The subject of one of the big internet uproars of 2020 is defending herself again. Hilaria Baldwin returned to the topic of her cultural background in a July 8 Instagram post, and this time, she discussed her culture and how it’s “fluid.” Not surprisingly, her comments caught the attention of people who closely followed her Spanish accent/heritage controversy, and many soon began weighing in on Twitter.
In her July 8 caption, Baldwin — who was born Hillary Hayward-Thomas in Boston and spent time in Spain growing up but is not Spanish — wrote about being “multi” and how “it can feel hard to belong.” “You are constantly going back and forth, trying to be more this or more that,” she wrote in part. “You feel you have to explain why you are the way you are, trying to fit into a world of labels when there might not be one that perfectly defines you.”
The mom of six wrote that “we all get to curate our individual expressions of our cultures, languages, who we love, what we believe in, how we dress, present ourselves.” She then called out people who try to “devalue” others with different experiences, adding, “We need to normalize the fact that we are all unique-our culture, languages, sexual orientations, religions, political beliefs are ALLOWED TO BE FLUID.”
Baldwin famously came under fire in December 2020 after a Twitter user accused the yoga instructor and influencer of a “decade long grift where she impersonates a Spanish person.” Internet detectives went to work and soon dug up multiple instances of Baldwin being described as born in Mallorca, Spain, as well as seemingly faking an accent and otherwise appearing to present herself as having Spanish heritage, despite the fact that she does not. For example, in an April 2020 appearance on the #Momtruths with Cat & Nat podcast, the hosts asked where she moved to New York from, and she answered instead, “From… My family lives in Spain.” (She moved to New York at age 19, around 2003, while her parents retired to Spain in 2011, per Page Six.)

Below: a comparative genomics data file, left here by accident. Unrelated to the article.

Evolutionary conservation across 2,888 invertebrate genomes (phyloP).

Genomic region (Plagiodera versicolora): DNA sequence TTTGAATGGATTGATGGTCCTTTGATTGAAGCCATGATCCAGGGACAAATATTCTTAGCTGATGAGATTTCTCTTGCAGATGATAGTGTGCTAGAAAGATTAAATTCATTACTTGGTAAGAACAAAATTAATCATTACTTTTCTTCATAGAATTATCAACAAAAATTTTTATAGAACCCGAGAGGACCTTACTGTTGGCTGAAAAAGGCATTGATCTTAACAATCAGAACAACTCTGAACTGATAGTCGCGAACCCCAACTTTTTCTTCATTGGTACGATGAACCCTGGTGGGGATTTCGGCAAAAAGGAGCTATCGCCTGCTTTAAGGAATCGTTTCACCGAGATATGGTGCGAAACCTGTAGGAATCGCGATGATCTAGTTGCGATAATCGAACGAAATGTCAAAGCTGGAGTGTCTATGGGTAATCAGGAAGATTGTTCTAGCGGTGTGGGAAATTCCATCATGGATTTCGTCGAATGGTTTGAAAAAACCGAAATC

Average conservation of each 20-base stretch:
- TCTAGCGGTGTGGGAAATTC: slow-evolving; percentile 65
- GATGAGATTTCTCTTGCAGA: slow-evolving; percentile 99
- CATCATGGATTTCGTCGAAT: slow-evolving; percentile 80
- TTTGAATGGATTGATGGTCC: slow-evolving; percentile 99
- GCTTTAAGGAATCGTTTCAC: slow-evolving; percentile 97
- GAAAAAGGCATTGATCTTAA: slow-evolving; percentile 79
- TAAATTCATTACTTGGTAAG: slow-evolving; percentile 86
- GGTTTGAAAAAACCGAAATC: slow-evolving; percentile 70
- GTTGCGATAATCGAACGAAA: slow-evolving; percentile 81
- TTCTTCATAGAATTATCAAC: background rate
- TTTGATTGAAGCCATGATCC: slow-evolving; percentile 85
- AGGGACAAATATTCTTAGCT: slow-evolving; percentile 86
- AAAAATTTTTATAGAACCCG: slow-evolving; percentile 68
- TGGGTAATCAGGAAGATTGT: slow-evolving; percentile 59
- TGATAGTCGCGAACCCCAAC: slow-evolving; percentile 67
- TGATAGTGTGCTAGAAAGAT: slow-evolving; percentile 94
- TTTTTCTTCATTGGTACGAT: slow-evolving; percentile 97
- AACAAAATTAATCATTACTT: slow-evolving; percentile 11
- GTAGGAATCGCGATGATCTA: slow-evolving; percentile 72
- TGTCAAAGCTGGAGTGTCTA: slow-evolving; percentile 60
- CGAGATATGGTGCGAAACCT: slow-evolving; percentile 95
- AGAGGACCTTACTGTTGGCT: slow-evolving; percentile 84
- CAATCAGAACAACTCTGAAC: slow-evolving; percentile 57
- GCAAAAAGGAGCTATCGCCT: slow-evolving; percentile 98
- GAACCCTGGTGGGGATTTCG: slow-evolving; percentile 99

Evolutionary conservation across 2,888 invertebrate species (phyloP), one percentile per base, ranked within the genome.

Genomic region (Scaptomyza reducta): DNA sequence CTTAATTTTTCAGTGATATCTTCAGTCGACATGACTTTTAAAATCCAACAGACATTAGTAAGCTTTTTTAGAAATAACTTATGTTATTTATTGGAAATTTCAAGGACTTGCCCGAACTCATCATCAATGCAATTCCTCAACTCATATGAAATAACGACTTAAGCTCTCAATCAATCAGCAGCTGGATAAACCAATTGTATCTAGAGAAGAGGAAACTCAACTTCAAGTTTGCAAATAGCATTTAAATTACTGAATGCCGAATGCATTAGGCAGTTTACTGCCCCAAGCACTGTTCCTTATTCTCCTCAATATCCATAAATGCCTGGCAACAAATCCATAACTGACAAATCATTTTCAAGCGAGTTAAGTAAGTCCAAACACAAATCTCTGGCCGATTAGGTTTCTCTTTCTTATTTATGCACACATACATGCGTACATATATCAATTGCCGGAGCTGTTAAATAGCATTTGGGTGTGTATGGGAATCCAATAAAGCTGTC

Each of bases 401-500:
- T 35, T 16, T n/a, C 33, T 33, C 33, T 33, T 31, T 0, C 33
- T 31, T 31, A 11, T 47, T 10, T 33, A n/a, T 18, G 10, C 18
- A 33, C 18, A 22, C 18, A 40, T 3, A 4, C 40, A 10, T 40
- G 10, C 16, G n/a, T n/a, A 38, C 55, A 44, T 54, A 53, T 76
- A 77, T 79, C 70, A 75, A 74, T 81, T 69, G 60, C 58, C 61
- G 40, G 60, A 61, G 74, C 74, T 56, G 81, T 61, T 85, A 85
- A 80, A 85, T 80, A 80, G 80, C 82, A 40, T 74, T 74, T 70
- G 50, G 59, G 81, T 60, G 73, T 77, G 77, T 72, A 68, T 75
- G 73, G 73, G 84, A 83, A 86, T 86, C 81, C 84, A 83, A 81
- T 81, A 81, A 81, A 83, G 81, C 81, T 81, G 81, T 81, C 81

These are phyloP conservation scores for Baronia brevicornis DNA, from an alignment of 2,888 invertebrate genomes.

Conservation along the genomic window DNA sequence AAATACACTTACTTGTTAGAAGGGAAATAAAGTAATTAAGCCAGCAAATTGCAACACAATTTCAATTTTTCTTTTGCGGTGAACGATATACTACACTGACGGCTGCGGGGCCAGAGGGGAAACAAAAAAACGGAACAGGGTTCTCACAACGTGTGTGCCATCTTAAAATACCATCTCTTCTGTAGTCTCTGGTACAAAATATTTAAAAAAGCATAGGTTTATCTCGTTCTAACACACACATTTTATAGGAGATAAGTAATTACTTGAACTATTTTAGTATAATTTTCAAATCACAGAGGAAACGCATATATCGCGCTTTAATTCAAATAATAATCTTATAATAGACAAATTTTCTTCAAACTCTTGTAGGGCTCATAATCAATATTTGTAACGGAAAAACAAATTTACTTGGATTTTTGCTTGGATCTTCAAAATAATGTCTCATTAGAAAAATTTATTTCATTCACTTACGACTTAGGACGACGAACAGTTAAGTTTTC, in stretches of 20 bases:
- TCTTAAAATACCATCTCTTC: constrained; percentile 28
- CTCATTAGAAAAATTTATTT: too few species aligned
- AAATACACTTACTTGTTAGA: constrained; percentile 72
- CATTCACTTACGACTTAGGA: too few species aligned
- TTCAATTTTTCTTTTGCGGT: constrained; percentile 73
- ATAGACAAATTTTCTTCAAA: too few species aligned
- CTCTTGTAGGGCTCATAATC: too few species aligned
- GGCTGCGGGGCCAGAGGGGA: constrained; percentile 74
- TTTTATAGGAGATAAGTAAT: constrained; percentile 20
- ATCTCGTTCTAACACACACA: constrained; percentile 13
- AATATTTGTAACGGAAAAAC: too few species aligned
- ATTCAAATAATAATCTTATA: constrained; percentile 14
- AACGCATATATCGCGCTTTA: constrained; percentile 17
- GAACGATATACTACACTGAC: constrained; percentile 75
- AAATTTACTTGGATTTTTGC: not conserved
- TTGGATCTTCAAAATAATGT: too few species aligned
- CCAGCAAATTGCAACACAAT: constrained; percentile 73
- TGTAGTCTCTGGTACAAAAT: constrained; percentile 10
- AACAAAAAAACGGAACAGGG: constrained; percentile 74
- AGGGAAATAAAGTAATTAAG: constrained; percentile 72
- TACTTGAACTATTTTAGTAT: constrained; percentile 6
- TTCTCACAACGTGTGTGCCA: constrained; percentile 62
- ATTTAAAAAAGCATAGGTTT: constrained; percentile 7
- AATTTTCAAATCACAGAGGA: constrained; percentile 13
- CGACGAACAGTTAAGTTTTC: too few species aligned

The yoga instructor defended herself to The New York Times in December, saying that she was taking “an opportunity to clarify for people who have been confused.” She told the outlet that she had “spent 10 years sharing” one story: that she was born in the United States but frequently traveled to Spain with her family. In February, she posted more on the topic on Instagram after “listening [and] reflecting.” At that point, she apologized for not being “more clear” and reiterated her “true sense of belonging to both” cultures.
Now, on Twitter, many people still aren’t sold on Baldwin’s logic. Several made it clear they haven’t forgotten the times she allegedly tried to pass herself off as a Spaniard, like the time Baldwin couldn’t remember the English word for “cucumber.” Others took aim at her reasoning, arguing that spending time in Spain doesn’t make her multicultural.
Meanwhile, certain others seemed to find the whole situation ridiculous and eagerly poked fun at it.
And still others were just sick of the whole saga.
Of course, Baldwin did get plenty of support, too. In her Instagram comments, one user wrote, “How much do I relate on what you say! Well said!” Another added, “Exactly that” with applause and fire emojis. Many others showed their love with heart emojis.
Opinions about the Hilaria Baldwin controversy may vary, but there’s no denying that it’s still wildly fascinating for many.